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About Our Speakers and Presenters:
Keynote Speaker, Carol Robles-Román, is Chief Legal Counsel and Dean of Faculty at Hunter College. Ms. Robles-Román is also Secretary of the ERA Coalition/Fund for Women’s Equality, for which she was Co-President and CEO prior to moving to Hunter College. As a former President and CEO of Legal Momentum, Ms. Robles-Román spearheaded legislative, legal and policy efforts to ensure equal rights for women and girls, combatting human trafficking and violence against women and protecting women’s economic security. She was also Deputy Mayor for Legal Affairs and Counsel to NYC Mayor Michael Bloomberg for 12 years. She served as a NYS assistant attorney general for civil rights.
Ms. Robles-Román was our keynote speaker, addressing: “Latinas with Disabilities: The Convergence of Women’s Rights, Disability Rights, and Civil Rights in the Latinx Community.” She also facilitated small group, open-ended sessions entitled ‘Conversations with Carol.’
Amanda Lopez is a Cuban-American performer from Miami, Florida. Ms. Lopez performs with the off-Broadway musical Addy & Uno – the first family musical about disability. Born with Latin rhythm in her blood, she has been dancing and singing as long as she can remember. She began dancing at the age of three, learning ballet, jazz, lyrical and pointe at a local Miami studio. Early in elementary school, she joined her school choir, and she got involved in theater in middle school, rounding out her love for all that musical theater entails. After almost 20 years of practicing the arts of singing, dancing and acting, she earned a degree in musical theater at The Boston Conservatory in 2015. She currently resides in New York City and is represented by Daniel Hoff Agency. Ms. Lopez was joined by guitarist Rebecca Muller.
Allilsa Fernandez is the Founder and Former President of Peer mental health alliance, a student organization in Stony Brook University that helps raise awareness on mental health. She sits on the advisory board for DREAM: Disability Rights, Education, Activism, and Mentoring, which is a national organization run for and by college students with disabilities. DREAM is supported by the National Center for College Students with Disabilities (NCCSD). Ms. Fernandez served as an undergraduate representative for the President’s ADA committee and mentored students with disabilities through the Disability Department. Ms. Fernandez has served as a board member for numerous disability organizations.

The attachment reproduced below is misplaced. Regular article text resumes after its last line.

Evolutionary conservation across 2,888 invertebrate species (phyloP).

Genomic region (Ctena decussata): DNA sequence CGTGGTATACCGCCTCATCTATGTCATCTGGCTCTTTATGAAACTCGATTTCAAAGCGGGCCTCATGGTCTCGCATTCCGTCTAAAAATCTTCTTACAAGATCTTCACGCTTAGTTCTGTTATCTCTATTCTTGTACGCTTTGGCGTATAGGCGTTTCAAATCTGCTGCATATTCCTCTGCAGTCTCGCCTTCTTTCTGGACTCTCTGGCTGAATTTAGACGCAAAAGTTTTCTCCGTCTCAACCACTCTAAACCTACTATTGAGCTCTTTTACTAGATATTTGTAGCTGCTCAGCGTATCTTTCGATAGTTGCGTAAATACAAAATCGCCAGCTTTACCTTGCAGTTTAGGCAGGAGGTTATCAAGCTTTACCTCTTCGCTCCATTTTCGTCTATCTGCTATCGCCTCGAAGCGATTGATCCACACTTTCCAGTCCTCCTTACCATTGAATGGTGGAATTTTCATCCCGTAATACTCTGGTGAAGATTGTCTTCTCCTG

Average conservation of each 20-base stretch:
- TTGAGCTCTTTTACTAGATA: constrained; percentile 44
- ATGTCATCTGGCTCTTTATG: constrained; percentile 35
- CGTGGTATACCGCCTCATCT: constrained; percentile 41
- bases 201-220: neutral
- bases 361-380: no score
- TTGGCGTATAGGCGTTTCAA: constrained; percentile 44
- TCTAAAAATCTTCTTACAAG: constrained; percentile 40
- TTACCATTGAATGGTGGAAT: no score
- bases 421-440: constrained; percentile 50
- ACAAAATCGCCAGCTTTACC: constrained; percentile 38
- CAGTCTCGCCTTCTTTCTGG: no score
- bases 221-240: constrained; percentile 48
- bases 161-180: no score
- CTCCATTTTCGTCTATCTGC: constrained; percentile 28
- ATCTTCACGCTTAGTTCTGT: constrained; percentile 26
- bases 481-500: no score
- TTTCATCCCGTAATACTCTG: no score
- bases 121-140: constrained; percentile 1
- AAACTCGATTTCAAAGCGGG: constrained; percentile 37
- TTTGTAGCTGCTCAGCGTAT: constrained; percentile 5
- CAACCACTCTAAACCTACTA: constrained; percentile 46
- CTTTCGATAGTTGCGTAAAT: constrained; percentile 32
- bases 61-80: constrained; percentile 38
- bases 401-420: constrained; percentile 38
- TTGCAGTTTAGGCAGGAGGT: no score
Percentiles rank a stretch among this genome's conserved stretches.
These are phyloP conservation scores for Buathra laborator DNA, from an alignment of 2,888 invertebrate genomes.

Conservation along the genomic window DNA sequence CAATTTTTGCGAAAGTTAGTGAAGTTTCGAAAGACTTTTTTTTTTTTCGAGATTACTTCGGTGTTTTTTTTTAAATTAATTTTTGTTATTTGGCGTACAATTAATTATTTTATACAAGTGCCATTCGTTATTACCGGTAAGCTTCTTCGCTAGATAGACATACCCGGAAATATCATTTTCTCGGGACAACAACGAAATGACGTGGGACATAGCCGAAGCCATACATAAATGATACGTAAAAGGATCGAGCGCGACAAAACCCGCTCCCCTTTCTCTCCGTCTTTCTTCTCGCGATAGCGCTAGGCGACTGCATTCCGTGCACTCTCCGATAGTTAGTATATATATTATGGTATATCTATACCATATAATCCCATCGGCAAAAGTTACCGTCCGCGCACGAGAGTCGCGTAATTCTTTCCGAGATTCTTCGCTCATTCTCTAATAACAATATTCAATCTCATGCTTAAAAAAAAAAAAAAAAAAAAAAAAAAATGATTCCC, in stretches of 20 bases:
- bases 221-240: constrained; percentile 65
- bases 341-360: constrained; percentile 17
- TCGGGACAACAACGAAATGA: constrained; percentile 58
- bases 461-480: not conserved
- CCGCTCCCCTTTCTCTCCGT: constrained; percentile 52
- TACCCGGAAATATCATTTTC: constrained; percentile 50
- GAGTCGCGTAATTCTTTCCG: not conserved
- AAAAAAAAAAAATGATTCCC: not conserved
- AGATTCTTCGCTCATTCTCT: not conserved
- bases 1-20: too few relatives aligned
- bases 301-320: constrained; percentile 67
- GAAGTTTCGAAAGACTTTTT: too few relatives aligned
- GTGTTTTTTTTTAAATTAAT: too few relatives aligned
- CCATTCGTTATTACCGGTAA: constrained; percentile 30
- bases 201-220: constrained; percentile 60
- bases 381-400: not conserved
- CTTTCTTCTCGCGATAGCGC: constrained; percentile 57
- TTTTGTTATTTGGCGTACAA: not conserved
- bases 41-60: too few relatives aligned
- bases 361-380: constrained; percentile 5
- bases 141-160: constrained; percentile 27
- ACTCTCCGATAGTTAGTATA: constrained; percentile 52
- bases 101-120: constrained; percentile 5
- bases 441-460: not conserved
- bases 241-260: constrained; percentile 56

Ms. Fernandez conducted the event’s welcoming and later introduced Dr. Leyro, who addressed mental health advocacy.
Shirley Leyro, PhD, is an Assistant Professor of Criminal Justice at Borough of Manhattan Community College – CUNY. Dr. Leyro is a certified Mental Health First Aid instructor, and has conducted multiple trainings within CUNY as well as for several local community organizations. A critical criminologist, Dr. Leyro’s research focuses on deportation effects – including the impact of fear resulting from the vulnerability to deportation. She is currently working on a funded research project exploring the impact of deportability on belonging, membership, and a the mental well-being of CUNY noncitizen students. Dr. Leyro is also part of the social media campaign: #thisiswhataprofessorlookslike.
Dr. Leyro addressed “Mental Health Advocacy in the Latinx Community” in the webinar and later facilitated small group discussions on ‘Self-Advocacy and Mental Health.’
Clarissa Ramos-Cafarelli is a Managing Director and Global Head of Corporate Employee Relations at JPMorgan Chase. Employed at JPMorgan Chase since 1995, Ms. Ramos-Cafarelli now leads a team of Employee Relations professionals who support employees, managers, and HR colleagues in addressing sensitive workplace issues, HR Policies, and enabling initiatives. She is a member of the Hispanic Executive Forum and provided HR leadership to the Corporate Investment Banks’ Black Leadership Forum. Prior to this role, she was Co-Head of HR for Corporate Investment Bank, and worked at Lehman Brothers, National Westminster Bank USA, and Manufacturers Hanover Trust. Before entering the private sector, she worked in not-for-profit providing services to former substance abusers and ex-offenders. She previously served on the Committee for Hispanic Families and Children’s Advisory Board and as a Board Member of LEAD. She was inducted into Aspira of New York’s Circle of Achievers in 2006 for her professional and community leadership.
Ms. Ramos-Cafarelli participated in the webinar’s Fireside Chat, “Self-Advocacy at Work”, and later co-facilitated small group discussions on ‘Self-Advocacy in the Workplace.’
Jessica Palacios is an HR Business Partner (HRBP) supporting the Aladdin Product Group (APG) software engineering division at BlackRock. As an HRBP, Ms. Palacios works closely with executives to deliver a talent strategy that aligns with business workforce objectives. This requires partnership with the business regarding all people practices, including talent management, leadership development, and diversity initiatives. She also serves as a coach and trusted advisor to managers when they are faced with recruiting, compensation, and performance management decisions. She joined BlackRock in 2016. In addition to her professional responsibilities, she serves on the volunteer board for the New York Chapter of the Association of Latino Professionals for America (ALPFA) where she works closely with Latinx professionals and first-generation college students. She also serves on the New York Advisory Council for the Hispanic Scholarship Fund (HSF), the nation’s largest not-for- profit organization supporting Hispanic American higher education.